It was a beautiful day and I should have been eating outside, away from my computer and enjoying the great outdoors! (that will be my goal for tomorrow)… As it turns out I found some useful insights from this remarkable document, helping remind me that biodiversity loss is not an easy concept to get your head around. The report’s foreword by Sir David Attenborough puts it this way,

“even the most casual of observers may have noticed that all is not well. They may have noticed the loss of butterflies from a favourite walk, the disappearance of sparrows from their garden, or the absence of the colourful wildflower meadows of their youth. To gain a true picture of the balance of our nature, we require a broad and objective assessment of the best available evidence.” (my emphasis)

No easy task. But this recent report does an impressive job at achieving such a broad and objective assessment by integrating species research over the past 50+ years on thousands of species of significance who live in the UK and overseas territories. Everything from the hazel doormouse to the harbour seal is covered in their analysis.

SoN doormouse

(State of Nature, pg 38)

Overall, the numbers and figures are not surprising. Indicator species (particularly of butterfly, moth and bird species) continue to decline significantly. Of total data covering 3,000+ species, 60% have declined and 31% have declined strongly over the past 50 years. I find these numbers difficult to truly grasp. That means 91% of all species highlighted in these studies are in some form of decline?

With a statistic so high, is there room for any good news?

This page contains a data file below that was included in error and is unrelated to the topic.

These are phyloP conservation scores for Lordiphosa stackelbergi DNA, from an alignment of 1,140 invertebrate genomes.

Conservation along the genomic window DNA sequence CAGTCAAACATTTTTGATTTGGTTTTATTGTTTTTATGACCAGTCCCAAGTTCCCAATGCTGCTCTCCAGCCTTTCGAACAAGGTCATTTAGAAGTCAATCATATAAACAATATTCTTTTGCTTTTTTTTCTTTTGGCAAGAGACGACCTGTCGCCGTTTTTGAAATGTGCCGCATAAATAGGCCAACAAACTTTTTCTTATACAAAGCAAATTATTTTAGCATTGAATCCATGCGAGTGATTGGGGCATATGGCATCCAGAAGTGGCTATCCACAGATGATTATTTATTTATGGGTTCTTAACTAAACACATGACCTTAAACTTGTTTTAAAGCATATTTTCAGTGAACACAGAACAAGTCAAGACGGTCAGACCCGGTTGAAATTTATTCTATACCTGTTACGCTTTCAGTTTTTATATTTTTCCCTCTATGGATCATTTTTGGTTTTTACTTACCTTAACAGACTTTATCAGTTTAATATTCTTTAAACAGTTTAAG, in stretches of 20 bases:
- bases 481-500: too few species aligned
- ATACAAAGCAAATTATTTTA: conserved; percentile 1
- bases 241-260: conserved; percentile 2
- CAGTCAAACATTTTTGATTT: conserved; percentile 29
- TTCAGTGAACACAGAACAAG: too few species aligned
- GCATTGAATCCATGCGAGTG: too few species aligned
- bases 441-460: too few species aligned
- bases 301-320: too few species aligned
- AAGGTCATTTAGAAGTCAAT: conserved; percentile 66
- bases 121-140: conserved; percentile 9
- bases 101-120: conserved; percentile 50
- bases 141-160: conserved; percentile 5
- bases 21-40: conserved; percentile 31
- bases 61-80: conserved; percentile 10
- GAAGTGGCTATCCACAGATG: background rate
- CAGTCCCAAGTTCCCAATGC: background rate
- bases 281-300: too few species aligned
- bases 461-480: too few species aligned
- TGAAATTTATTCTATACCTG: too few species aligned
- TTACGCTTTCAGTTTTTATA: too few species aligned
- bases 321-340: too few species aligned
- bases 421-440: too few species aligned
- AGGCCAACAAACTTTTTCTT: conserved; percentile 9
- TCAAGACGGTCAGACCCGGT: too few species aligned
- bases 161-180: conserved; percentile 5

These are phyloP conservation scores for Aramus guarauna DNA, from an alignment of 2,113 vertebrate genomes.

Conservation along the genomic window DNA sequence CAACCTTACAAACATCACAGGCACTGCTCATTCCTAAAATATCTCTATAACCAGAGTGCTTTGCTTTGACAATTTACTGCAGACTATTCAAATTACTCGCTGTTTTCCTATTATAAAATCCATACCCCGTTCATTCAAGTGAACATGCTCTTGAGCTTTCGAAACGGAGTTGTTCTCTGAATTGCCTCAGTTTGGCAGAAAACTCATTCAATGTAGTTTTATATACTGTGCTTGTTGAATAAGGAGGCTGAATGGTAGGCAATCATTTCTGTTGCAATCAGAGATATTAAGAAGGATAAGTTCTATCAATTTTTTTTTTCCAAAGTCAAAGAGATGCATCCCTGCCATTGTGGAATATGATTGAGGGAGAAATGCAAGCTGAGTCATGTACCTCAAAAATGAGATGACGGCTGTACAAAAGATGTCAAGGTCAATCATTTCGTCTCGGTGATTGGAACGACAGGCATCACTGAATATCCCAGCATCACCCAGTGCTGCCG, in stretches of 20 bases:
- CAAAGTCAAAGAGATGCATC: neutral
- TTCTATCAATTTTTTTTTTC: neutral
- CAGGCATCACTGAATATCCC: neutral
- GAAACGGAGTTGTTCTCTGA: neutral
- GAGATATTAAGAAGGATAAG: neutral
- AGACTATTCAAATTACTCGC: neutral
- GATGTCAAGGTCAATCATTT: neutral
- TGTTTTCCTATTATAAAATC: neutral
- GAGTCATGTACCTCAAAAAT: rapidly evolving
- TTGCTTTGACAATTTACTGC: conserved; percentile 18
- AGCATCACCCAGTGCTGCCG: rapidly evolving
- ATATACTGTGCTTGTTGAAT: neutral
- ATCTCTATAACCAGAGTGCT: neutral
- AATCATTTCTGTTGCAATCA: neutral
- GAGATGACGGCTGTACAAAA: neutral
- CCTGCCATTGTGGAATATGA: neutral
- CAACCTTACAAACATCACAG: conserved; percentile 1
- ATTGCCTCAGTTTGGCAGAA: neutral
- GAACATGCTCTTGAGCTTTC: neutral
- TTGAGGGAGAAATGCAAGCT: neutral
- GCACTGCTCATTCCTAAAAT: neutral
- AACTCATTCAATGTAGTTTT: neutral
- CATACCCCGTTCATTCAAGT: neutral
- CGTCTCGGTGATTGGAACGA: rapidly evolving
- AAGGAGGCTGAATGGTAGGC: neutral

Well, what I would add to Sir David Attenborough’s introductory words is that biodiversity requires science and wonder, reasoning and re-enchantment (something his has always excelled at sharing with audiences). The best surveys in the world will not stop biodiversity attrition alone.

This is partly why we have developed a new internship for students to work towards improving biodiversity right here in St Andrews. In partnership with our local Transition initiative – Transition University of St Andrews – we recruited five “biodiversity interns” to work with us this semester. While we too, like the researchers in this report, will be surveying and accounting for the local biodiversity among the University’s scattered landscape, we hope to also bring as muchring enthusiasm, excitement, and genuine compassion to this topic.

Our first step? To master new survey techniques that allow non-specialists (eg, students, staff and residents) to get outside and map the landscape around their halls of residence, staff departments or academic schools. Our online tool, the Biodiversity Index, guides us novices through the process and includes a concise report at the end that provides a benchmark score from which to improve upon. The report gives suggestions for improving our scores, such as to incorporate less intensive landscaping practises (leaving a wildlife meadow unmown during summer for example) or planting a community orchard in an otherwise unused area. All ideas will be considered which help increase habitat and vegetation diversity – indicators of species richness and the success of specific species of concern such as the common bee.

bio survey

Results from our first pilot survey of the Gateway building and surround area

 Our plan is to “divide and conquer” the University’s landscape in Spring 2014 by leading students and staff on multiple mini survey’s of their own, in places that mean something to them. We have high hopes that when people are given the chance to investigate, record, and reflect on their own local landscapes, more creative ideas will be generated with stronger chances for success. We hope you can join us by participating in these surveys as we work towards turning under-used landscapes into beautiful, resilient and healthy places to work and play.

This can only be done to the backdrop of global biodiversity concerns, such as impressively documented in the State of Nature report. I am eternally grateful to those researchers contributing to this latest report on the health of our living community. Let’s also remember that improving biodiversity begins with attention – where better to start then our own doorsteps?

Interested in joining the biodiversity interns on their mission? Signup for Spring 2014 survey updates by emailing environment@st-andrews.ac.uk